Maryland's senior lawmaker, Sen. Barbara Mikulski, said Monday the National Rifle Association must come to the table to discuss the tighter gun controls, as she works with President Barack Obama and her colleagues in Congress in the wake of the deadly Connecticut school shooting.
Mikulski joined Baltimore Mayor Stephanie Rawlings-Blake and Baltimore Archbishop William E. Lori in sounding off about the mass shooting that killed 20 children and six educators last week. Their comments came at a dedication for the AmeriCorps Atlantic Region Campus.
"It's a terrible event, but it should only be an event. Violence should not a pattern for the United States of America," Mikulski said. "The protection of our children should be foremost in our mind.
"We do need the mental health experts and you know what, we need the NRA, too. We need them to come to the table to say, 'We are one America, indivisible, under God with liberty — yes, the constitution and the Second Amendment – and justice for all.' When you walk the streets you should be safe and when children go to school, they should have a home away from home."
Mikulski said her approach will be two-fold. She intends to collaborate with mental health professionals to work toward eliminating violence while aiming to put new controls over access to military-style weapons.
The senator said she will work with Sen. Dianne Feinstein, a California Democrat, who announced plans to introduce legislation in the next session of Congress to enhance gun control.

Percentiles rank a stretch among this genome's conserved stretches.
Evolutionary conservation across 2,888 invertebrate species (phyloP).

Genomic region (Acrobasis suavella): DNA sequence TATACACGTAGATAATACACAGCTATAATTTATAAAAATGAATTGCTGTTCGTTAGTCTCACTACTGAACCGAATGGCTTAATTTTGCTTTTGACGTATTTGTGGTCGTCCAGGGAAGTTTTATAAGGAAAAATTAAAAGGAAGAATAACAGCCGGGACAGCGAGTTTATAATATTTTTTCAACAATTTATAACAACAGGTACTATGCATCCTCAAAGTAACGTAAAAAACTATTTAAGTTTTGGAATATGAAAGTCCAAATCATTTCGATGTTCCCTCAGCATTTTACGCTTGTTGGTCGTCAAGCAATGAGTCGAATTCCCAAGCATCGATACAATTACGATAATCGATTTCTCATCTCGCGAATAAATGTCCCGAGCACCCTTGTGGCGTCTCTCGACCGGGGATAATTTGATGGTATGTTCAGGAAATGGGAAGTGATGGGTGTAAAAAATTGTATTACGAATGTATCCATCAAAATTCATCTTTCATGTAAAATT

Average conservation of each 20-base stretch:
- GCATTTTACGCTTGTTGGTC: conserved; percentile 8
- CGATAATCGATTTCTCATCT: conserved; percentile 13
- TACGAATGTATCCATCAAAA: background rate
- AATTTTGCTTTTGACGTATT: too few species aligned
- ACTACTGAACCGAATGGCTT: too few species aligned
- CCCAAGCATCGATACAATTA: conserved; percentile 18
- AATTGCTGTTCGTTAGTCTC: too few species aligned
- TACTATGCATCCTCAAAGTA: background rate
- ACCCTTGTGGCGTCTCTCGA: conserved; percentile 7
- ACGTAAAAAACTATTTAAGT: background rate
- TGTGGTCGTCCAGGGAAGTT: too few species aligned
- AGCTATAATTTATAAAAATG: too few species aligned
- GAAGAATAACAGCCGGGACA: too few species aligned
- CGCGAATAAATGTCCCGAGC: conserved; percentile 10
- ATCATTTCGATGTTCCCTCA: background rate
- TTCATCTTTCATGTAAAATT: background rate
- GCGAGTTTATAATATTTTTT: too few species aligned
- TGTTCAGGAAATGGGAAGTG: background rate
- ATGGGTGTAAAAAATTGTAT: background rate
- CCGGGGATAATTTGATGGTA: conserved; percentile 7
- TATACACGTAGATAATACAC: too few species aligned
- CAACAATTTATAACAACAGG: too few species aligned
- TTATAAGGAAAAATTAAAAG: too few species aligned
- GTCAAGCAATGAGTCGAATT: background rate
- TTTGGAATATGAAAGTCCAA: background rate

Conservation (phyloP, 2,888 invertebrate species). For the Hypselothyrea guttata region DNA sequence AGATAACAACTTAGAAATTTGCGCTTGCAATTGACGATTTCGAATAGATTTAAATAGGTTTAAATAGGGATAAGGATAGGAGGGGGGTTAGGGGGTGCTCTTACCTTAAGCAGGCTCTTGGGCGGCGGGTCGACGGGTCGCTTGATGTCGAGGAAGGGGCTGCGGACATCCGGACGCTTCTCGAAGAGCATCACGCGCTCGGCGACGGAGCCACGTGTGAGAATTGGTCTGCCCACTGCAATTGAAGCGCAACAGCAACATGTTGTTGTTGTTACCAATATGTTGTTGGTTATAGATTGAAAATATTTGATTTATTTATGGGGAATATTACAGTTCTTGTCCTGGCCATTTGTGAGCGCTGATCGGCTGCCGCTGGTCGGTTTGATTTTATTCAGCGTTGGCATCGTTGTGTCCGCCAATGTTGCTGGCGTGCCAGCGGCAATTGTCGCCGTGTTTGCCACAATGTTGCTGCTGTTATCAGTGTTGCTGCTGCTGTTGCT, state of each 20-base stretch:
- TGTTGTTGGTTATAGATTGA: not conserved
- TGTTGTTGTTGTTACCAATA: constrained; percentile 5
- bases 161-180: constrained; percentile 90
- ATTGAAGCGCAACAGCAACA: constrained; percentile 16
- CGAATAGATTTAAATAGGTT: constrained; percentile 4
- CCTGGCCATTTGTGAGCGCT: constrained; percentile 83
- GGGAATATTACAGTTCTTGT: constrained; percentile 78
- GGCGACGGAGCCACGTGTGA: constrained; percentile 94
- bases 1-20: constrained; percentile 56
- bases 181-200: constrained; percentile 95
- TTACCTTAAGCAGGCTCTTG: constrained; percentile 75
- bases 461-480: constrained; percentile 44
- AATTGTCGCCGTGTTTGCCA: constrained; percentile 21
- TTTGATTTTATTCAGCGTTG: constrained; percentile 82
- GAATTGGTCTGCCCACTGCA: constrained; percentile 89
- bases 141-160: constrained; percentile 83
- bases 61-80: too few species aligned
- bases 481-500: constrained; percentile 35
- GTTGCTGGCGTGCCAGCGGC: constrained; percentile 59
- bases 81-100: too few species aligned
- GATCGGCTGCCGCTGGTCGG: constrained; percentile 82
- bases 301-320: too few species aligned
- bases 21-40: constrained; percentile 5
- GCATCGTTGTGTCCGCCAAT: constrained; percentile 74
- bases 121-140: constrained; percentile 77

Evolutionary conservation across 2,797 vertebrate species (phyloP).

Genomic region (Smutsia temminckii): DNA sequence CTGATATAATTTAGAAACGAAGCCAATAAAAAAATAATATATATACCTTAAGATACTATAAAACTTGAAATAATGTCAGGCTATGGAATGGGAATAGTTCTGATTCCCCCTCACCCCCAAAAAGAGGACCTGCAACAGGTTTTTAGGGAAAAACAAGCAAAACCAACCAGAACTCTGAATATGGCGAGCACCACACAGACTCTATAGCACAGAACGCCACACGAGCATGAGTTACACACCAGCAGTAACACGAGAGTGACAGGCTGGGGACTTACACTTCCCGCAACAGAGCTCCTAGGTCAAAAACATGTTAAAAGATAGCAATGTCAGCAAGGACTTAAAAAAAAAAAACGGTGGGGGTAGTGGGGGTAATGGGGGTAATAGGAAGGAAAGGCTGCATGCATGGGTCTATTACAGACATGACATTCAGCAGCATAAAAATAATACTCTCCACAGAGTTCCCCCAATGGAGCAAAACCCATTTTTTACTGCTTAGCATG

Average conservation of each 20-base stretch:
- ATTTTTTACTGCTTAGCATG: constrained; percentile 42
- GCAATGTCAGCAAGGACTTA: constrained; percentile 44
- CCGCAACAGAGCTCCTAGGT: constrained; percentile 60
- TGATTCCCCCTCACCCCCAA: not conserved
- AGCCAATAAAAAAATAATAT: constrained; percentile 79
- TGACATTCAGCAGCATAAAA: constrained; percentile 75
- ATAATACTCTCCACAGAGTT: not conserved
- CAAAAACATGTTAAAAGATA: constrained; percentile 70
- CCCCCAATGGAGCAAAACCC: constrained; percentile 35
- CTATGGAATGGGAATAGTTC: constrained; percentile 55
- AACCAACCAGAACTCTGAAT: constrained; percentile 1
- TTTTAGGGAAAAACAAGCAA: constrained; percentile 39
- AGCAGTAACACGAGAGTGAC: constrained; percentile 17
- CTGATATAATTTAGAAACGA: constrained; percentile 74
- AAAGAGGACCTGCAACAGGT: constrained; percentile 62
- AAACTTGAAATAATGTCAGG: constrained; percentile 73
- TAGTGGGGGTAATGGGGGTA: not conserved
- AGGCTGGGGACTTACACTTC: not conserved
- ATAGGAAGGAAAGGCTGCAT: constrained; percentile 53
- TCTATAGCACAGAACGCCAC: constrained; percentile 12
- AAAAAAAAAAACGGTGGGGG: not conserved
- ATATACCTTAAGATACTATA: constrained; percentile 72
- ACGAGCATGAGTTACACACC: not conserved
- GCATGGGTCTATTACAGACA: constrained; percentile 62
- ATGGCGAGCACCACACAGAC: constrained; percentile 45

The NRA and its lobbying arm, the Institute for Legislative Action, did not immediately respond to request for comment.
Rawlings-Blake said the first priority locally is to build consensus for new laws, especially those that would address access to assault weapons. The mayor said her efforts to push for gun controls in Annapolis have fallen short of her goals for lack of support.
"I've tried. I've advocated for stronger gun laws in Annapolis for years — and had extreme difficulty getting some members of the legislature to understand why it was so important to have strong gun laws," she said. "… The priority is getting the interests on both sides to be willing to have a conversation to create a safer city, a safer state and a safer country."
Rawlings-Blake said she was inspired by the president's address Sunday from Newtown, Conn. She said she hopes the shooting spurs the country to address the "realities" of violence in America. Addressing gun violence and the needs of the mentally ill is a must, the mayor said.
"All I know is, I feel the same way as the president [does]," she said. "We cannot look ourselves in the mirror and think we've done all we can do."
The mayor has petitioned lawmakers to increase penalties for illegal loaded handgun possession and felony gun offenders, among other measures. In 2011 she found success when Gov. Martin O'Malley signed into law new sentencing guidelines for felons who are caught with firearms.
Archbishop Lori spoke about the tragedy from a more personal perspective. He served as bishop of Bridgeport, Conn., a diocese that includes Newtown, from 2001 until earlier this year.
"With the entire nation, we are mourning, but for me it has struck in a very deep and very personal way," Lori said. "… The whole community is traumatized but the parents who lost children are undergoing a grief like no other grief.
"This episode should not only draw us closer together in the spirit of prayer and concern but also make us determined to overcome a culture of violence. All of us together have this important responsibility to create what we might call a civilization of faith and of love."
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